Comments from 3X US champ Paige Pierce highlight division discrepancy
May 19, 2021 by Bennett Wineka in News with comments
Paige Pierce reignited a long-simmering discussion early this week when she posted a series of critiques about the upcoming United States Women’s Disc Golf Championship in Northern California on her Instagram Stories.
“We play three different courses at a PDGA Major championship,” said Pierce. “A lot of us top athletes are coming straight from another tournament, where we need a rest day and a drive day, and time to learn the courses if we’re going to play to the best of our abilities.”
“My question to the PDGA is, ‘Why do you keep doing this to the women’s division?’” she continued. “The men play one course and they learn it and play it well. And the women, every year, we have to play multiple courses. And on top of that, the courses don’t close down so when we’re out here practicing, practice rounds take three, four, five hours because we’re behind a bunch of locals. This is not professionally done and I’m calling you out. Get on your stuff, PDGA. Fix this.”
The Open Women’s division at the 2021 USWDGC, the first professional Major of the season, is scheduled to play Auburn Regional Park in Auburn for round 1 on Friday, Shady Oaks Park in Orangevale for round 2 on Saturday, and Rocklin Disc Golf Course in Rocklin for the final round on Sunday. The three courses range from a 10 minute (Rocklin) to 27 minute (Auburn) drive from the official hotel of the event, the Best Western Plus Orchid Hotel and Suites in Roseville.
“This is the fifth or sixth year in a row we’ve done this,” said Pierce later on the Nick & Matt Show. “I think it’s unfortunate that [the PDGA] is overlooking this and making the statement that it doesn’t matter as much as the men’s majors…I think it’s more on the governing body to say we require one course for the pros. Maybe [the tournament] organizers] have more courses in the area they want to show off, but put those courses into use for the amateurs and juniors and masters.”
Pierce said she didn’t even know who to contact about the ongoing issue, while also acknowledging that nothing can be done for this year’s event. The 2019 USWDGC played two courses over three rounds, and the 2018 USWDGC played two courses and four separate layouts over four rounds. The 2020 event, which had been scheduled for NorCal, was canceled due to COVID-19.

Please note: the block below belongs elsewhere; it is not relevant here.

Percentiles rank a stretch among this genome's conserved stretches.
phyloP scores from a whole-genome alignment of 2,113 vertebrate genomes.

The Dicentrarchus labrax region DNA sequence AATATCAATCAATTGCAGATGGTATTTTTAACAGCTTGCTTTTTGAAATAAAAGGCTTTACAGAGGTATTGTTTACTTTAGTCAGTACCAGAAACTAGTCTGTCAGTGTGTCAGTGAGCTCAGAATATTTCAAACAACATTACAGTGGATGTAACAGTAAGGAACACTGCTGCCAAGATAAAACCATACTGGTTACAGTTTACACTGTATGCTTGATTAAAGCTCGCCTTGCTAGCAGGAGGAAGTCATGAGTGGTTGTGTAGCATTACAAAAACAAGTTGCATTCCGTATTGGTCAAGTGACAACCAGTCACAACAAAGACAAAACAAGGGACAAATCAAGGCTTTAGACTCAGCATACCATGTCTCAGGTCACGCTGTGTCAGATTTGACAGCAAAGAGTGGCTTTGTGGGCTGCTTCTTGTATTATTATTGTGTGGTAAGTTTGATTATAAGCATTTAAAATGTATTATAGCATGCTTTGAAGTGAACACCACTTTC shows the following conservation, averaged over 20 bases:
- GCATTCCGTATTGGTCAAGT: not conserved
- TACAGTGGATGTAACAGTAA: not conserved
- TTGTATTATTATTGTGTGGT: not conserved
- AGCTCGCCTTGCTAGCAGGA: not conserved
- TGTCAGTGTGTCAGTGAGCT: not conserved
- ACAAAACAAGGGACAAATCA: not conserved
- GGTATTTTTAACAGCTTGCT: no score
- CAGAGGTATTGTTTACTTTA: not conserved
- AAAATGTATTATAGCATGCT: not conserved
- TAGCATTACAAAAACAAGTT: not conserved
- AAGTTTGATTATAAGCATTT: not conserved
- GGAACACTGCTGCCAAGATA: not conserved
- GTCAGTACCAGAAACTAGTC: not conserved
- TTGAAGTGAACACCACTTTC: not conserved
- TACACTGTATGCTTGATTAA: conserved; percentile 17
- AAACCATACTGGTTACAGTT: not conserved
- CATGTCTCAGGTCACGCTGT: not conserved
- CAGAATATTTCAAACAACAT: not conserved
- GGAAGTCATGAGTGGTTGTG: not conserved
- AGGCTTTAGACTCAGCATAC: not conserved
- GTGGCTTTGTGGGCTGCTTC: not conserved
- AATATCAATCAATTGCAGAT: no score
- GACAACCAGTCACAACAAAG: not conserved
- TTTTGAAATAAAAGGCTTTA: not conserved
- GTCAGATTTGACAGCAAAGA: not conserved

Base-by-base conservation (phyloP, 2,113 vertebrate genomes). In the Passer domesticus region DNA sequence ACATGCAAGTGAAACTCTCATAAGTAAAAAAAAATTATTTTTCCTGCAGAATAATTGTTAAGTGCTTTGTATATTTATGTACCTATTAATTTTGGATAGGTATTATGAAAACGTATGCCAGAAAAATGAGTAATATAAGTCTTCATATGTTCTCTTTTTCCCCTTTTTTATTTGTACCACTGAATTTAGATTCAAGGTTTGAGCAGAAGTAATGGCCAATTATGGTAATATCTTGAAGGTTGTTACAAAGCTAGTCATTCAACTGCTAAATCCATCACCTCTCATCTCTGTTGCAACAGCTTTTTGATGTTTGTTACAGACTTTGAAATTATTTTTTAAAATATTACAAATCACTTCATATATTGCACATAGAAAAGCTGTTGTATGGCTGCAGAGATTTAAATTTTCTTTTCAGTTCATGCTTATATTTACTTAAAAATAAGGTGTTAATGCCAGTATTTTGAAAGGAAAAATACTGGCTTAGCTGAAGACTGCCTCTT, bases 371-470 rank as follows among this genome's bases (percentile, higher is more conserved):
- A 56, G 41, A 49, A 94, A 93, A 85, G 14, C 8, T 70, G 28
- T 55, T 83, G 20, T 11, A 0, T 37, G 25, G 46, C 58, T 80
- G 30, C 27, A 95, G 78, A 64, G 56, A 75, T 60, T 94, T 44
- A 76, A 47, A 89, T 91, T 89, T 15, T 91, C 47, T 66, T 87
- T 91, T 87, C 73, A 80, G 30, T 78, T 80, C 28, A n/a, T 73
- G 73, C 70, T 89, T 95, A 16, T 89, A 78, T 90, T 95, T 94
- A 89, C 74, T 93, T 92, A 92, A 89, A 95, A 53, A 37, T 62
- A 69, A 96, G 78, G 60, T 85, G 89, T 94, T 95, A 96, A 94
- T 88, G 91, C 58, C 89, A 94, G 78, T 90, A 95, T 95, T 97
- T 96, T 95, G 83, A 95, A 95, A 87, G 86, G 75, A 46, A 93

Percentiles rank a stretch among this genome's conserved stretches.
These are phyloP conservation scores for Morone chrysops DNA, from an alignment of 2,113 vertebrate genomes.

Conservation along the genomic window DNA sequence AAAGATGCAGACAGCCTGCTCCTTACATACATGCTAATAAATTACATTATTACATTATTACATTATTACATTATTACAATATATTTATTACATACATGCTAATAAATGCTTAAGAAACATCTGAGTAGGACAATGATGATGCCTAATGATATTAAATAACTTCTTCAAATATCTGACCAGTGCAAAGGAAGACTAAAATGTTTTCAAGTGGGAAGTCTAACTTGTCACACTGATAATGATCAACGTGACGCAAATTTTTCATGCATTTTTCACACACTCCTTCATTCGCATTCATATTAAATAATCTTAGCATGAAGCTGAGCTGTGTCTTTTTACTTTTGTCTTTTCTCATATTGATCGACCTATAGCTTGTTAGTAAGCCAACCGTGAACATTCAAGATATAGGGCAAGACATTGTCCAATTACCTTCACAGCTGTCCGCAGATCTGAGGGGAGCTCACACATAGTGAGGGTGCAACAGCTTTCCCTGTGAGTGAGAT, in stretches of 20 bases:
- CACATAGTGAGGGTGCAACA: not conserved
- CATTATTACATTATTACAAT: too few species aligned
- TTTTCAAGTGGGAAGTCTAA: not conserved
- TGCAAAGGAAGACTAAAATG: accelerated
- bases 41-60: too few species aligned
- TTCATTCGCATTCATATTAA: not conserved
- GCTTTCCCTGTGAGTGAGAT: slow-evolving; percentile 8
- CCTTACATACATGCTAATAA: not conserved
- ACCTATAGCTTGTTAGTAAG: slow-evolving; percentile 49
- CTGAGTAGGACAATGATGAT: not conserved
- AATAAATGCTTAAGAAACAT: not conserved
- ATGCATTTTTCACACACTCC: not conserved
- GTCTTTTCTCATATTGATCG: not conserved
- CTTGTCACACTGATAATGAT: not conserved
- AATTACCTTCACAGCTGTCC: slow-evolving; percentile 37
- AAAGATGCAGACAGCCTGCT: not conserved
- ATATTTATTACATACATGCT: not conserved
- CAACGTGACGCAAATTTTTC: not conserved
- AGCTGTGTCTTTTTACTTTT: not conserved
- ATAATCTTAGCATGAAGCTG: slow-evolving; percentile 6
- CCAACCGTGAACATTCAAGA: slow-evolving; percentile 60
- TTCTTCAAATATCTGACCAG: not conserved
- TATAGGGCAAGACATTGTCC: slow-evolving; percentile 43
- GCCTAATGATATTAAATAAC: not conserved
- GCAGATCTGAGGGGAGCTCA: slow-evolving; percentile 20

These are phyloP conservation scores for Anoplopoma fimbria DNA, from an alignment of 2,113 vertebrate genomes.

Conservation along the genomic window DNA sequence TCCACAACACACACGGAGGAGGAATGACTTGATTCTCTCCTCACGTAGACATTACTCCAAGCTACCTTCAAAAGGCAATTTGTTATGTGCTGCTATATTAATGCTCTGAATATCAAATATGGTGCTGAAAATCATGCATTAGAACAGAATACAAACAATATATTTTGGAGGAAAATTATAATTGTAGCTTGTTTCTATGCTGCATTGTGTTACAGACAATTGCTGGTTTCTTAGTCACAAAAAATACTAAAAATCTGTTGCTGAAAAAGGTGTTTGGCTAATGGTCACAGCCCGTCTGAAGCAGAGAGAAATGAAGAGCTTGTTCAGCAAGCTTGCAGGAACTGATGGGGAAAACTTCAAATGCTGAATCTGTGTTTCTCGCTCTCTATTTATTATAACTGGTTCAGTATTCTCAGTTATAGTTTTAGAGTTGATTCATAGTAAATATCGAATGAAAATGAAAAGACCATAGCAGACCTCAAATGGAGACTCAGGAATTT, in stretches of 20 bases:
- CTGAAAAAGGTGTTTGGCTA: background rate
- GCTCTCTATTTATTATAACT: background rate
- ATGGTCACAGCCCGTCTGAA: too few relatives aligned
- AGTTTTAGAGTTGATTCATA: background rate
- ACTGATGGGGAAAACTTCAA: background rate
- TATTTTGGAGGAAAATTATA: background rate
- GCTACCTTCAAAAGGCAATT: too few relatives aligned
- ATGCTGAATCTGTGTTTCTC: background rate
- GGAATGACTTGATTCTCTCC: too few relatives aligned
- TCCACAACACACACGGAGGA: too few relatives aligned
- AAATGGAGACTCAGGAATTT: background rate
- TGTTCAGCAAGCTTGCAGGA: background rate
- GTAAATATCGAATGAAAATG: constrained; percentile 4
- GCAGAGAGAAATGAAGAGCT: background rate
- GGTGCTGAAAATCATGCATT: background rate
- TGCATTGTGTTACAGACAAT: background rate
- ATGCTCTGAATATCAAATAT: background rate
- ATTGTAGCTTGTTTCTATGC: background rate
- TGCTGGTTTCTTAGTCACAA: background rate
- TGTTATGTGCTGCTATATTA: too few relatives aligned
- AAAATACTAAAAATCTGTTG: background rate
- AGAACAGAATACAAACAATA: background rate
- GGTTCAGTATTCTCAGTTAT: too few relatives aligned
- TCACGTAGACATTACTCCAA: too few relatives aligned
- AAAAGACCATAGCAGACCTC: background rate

“Throughout history, the majority of tournaments are played in public courses and it is extremely challenging to get more than just the tournament dates reserved,” said 2021 USWDGC tournament director Jenny Knisley, who noted that the postponement made schedule changes especially difficult. “Our team of volunteers is very excited and looking forward to hosting the 2021 USWDGC.” Knisley did not specifically address the decision to use three courses for the FPO field.
The caddy book for the 2021 event notes Thursday, the day before the event, as a practice day open only to competitors. Knisley also added that the process of selecting bids and locations should be directed to the PDGA.
When asked about the original bid process for this year’s UWSDGC and the rescheduling thereafter, the PDGA Events staff said it worked to create the most “equitable solution” for every division at the event.
“This format and scheduling created opportunities for a record number of participants at this year’s USWDGC across the amateur and professional fields. The PDGA worked with the local organizing committee (LOC) to determine a suitable number of courses for the expected number of registered competitors in the event,” said the events staff in a statement provided to Ultiworld Disc Golf by the PDGA Media Manager Matt Rothstein.